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How to Conduct a Compensation Analysis and Avoid Mistakes

Do you know how to conduct a compensation analysis? In part one of our series on how to kick off a compensation project, we discussed how to know when it’s time to make adjustments to your organization’s compensation structure. We also offered strategies for getting management on board with a compensation strategy overhaul. So, now that the project has been approved and you’re ready to move forward, what should happen first?

In this article, we will go into the steps of a compensation project, including how to find the best market data, how to analyze that data, how to benchmark jobs and more.

The Five Biggest Compensation Mistakes

Before we get into the details of how to conduct a compensation analysis, we should discuss the most common mistakes we’ve seen when it comes to compensation. We already know that making these mistakes is costly, resulting in the need to spend more money on recruiting, putting important projects on hold, causing stellar employees to become burned out by overwork and the expense of having open positions sit vacant for a long time. So, what are the biggest mistakes and how can you avoid them?

1. Not updating compensation regularly

When your compensation strategy grows stagnant and begins collecting dust, you’ll see top performers leave for other jobs. You’ll also see more and more prospects turn down your job offers in favor of better offers from competitors.

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Even when you are the sole person in charge of compensation, you can stay up-to-date on compensation trends. When in doubt, look to the data. Check out market data to see how organizations similar to yours are approaching compensation. We will discuss how to find and analyze data in a later section of this article.

2. Not empowering managers to fix problems

The managers in your organization have a lot of responsibilities on their shoulders. They are also typically the first to know when discontent is brewing among employees. Leadership often has the most impact on how employees feel, act and work. Your managers set the tone of the organization and morale typically starts with them.

It’s important to listen to managers and empower them to fix the problems they come across. And, when you are the sole HR leader in your organization, you can rely on them to help you take the temperature of the entire company. Listen to the problems they raise and work together to find solutions.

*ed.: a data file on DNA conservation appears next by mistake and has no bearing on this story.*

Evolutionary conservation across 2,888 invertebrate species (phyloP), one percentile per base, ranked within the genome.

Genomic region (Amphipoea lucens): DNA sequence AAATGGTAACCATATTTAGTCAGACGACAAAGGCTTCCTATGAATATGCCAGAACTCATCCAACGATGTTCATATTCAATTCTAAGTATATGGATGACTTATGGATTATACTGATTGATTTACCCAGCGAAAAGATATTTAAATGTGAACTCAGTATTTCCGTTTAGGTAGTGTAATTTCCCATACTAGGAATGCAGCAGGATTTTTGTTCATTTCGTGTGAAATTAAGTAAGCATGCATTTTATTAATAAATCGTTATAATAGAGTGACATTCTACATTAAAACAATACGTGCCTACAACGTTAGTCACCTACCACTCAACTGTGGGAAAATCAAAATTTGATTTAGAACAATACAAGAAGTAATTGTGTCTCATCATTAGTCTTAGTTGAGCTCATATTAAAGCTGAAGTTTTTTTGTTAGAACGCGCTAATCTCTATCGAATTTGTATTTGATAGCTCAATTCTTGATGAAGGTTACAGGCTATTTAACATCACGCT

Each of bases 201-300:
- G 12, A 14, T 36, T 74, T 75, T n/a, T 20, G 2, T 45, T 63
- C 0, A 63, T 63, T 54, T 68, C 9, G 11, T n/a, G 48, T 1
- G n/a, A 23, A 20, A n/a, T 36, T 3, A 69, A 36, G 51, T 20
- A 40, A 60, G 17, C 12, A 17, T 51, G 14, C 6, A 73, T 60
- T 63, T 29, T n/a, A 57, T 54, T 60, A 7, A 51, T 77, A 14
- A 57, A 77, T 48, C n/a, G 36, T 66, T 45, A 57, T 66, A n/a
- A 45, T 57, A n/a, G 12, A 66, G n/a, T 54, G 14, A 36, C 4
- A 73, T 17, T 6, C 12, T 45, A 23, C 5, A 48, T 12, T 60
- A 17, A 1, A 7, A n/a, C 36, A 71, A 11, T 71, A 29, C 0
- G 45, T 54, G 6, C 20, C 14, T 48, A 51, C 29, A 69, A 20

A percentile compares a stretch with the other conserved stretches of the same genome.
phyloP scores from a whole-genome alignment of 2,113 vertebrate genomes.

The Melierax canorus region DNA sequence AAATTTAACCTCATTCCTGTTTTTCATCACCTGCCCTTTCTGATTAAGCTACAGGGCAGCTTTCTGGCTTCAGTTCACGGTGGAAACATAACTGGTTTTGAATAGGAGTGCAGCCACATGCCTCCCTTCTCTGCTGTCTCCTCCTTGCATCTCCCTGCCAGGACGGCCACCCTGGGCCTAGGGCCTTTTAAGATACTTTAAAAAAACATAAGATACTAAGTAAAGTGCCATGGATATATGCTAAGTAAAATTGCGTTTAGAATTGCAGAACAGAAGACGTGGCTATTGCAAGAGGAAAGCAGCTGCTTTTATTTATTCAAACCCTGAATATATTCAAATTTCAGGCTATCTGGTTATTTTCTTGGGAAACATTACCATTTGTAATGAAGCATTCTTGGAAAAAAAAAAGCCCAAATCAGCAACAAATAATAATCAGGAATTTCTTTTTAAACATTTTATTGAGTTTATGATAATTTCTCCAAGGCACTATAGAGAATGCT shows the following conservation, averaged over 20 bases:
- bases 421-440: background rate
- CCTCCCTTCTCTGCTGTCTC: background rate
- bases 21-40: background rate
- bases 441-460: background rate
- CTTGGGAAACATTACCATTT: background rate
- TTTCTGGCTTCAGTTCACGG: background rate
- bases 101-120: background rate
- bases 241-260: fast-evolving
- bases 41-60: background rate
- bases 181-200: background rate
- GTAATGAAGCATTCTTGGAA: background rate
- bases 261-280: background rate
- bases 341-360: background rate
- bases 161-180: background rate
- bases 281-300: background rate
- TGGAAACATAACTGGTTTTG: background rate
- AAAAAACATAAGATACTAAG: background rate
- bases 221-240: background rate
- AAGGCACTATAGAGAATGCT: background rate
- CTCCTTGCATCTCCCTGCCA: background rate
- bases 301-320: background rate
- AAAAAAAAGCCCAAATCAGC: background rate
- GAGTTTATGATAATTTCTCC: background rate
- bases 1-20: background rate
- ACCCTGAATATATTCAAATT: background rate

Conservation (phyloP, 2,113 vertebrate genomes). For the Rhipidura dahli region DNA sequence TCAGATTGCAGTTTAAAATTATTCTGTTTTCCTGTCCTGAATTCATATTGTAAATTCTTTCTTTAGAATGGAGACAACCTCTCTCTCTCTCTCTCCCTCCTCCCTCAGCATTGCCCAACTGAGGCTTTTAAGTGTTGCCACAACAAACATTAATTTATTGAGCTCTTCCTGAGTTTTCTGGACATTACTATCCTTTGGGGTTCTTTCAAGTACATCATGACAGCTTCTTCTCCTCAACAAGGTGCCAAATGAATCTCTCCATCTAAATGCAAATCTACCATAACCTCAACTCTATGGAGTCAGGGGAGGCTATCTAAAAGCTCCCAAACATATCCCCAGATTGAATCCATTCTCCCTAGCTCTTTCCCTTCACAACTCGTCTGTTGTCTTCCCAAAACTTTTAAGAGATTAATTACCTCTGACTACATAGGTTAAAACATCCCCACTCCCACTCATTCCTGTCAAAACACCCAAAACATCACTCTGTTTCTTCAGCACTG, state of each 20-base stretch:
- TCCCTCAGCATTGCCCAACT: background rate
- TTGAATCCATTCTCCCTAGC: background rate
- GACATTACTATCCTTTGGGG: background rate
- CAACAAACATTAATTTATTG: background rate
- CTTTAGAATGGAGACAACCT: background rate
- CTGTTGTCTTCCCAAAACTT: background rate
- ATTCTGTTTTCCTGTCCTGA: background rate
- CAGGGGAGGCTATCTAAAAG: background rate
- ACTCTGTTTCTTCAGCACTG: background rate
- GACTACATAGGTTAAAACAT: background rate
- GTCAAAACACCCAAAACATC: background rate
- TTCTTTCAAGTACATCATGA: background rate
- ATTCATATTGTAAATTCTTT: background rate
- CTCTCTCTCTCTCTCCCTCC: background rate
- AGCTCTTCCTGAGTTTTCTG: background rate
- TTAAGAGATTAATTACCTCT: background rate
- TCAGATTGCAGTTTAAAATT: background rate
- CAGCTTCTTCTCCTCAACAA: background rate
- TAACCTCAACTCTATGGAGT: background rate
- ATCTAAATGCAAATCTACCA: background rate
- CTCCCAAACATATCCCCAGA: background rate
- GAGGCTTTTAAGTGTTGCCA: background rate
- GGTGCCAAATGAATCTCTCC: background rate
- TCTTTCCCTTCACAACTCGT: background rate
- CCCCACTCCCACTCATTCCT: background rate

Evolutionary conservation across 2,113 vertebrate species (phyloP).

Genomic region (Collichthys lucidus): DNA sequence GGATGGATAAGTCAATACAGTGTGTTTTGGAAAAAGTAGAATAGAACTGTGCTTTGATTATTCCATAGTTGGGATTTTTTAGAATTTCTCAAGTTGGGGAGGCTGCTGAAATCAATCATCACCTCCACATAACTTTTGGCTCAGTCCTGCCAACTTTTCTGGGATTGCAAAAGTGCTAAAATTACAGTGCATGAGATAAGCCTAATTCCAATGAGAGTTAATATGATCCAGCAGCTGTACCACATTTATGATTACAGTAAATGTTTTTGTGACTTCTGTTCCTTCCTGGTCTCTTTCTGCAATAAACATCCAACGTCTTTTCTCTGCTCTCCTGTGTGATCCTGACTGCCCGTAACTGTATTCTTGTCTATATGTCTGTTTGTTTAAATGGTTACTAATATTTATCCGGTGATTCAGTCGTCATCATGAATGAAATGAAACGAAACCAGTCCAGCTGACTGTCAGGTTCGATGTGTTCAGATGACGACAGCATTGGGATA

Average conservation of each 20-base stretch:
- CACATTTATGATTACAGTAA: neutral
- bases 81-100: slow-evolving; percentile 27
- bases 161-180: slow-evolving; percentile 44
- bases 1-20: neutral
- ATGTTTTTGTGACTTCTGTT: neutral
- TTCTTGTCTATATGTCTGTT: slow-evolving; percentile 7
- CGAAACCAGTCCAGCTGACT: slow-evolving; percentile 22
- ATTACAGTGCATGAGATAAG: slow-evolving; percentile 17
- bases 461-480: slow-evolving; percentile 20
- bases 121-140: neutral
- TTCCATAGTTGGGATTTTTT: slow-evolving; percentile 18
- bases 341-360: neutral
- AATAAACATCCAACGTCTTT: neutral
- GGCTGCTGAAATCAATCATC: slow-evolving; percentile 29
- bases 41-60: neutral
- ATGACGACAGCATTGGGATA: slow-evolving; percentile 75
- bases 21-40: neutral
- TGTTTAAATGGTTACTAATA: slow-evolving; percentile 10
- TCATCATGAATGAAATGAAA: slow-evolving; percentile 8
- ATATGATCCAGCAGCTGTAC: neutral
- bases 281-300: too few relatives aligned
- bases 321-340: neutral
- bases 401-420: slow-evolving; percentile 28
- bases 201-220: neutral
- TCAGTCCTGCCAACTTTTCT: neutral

3. Not being transparent with pay decisions and/or rationale

How do you discuss pay decisions with employees? Are you discussing pay decisions with employees? This is an important part of your compensation strategy called pay communication. Simply put, pay communication is the organizational practice that determines how pay information is communicated and shared with current and prospective employees, including pay ranges, raise processes and total compensation packages.

There are two kinds of pay communication: reactive and proactive. A proactive pay communication strategy improves retention rates, increases employee engagement, enhances the perception of HR across the organization, boosts employee morale and reinforces company culture.

To learn more, see our infographic on reactive vs. proactive pay communications or check out this article for five tips to improve pay communications immediately.

4. Giving merit-based raises

Giving everyone the same percentage increase might seem like a quick and easy way to approach compensation. This might seem attractive when you are responsible for every HR function, not just comp, as it will save you time and allow you to see to your other duties. But we urge you to stop and think before you implement a three percent raise for every employee.

When you give across-the-board raises, you aren’t recognizing your top-performers, which might lead to poor morale and, worse, a loss of motivation for your best employees. Plus, you aren’t taking the opportunity to identify your lowest performers, which means you aren’t addressing the issues, like skills gaps. Additionally, blanket raises fail to take into account shifts in the market.

Instead of giving everyone a standard raise, taking the time to conduct a compensation audit can help keep your star employees motivated and performing at their very best.

5. Not having a structured, well-thought-out compensation plan

When your compensation strategy is cobbled together without much thought, you will eventually run into all the pitfalls we’ve already discussed. Your compensation budget will be wasted on the wrong employees, leaving nothing left for attracting top talent and establishing your organization as a top place to work among your competitors.

To avoid these mistakes, it’s time to put together a compensation strategy that is data-driven and forward-thinking. But how? 

How to Conduct a Compensation Analysis

There are just a few simple steps to conducting a successful compensation analysis.

Step One: Set Goals

 Why are you conducting a compensation analysis in the first place? Are you looking to be compliant legally or to identify pay inequities? Or perhaps you are trying to implement a compensation strategy that will set your organization apart as a best place to work in your field in order to attract and retain top talent.

Whatever the reason for your compensation analysis, be sure you and all key stakeholders are on the same page regarding the ultimate goals for the process. The purpose of your audit is what will drive the methodology and the decisions you make along the way. For example, the process to verify legal compliance is different from the process involved with addressing market compensation trends. When you are one of the only people in charge of driving this audit, be sure you are clear on the goals. You don’t want to waste valuable time on pieces that aren’t necessary for your purpose.

Step Two: Examine Your Organization’s Current Pay Practices and Pay Philosophy

How were current pay practices decided in your organization? Was the methodology sound or was it based on gut feel versus actual data? You must understand the components of current compensation in order to know what needs to be modified. For example, if your company is using outdated pay practices, such as archaic salary structures or performance without pay, you are likely to see low motivation among your top-performing employees. But, if your organization is currently taking the gender pay gap or the racial wage gap into account when making compensation choices, that is something you’ll want to ensure you continue to do.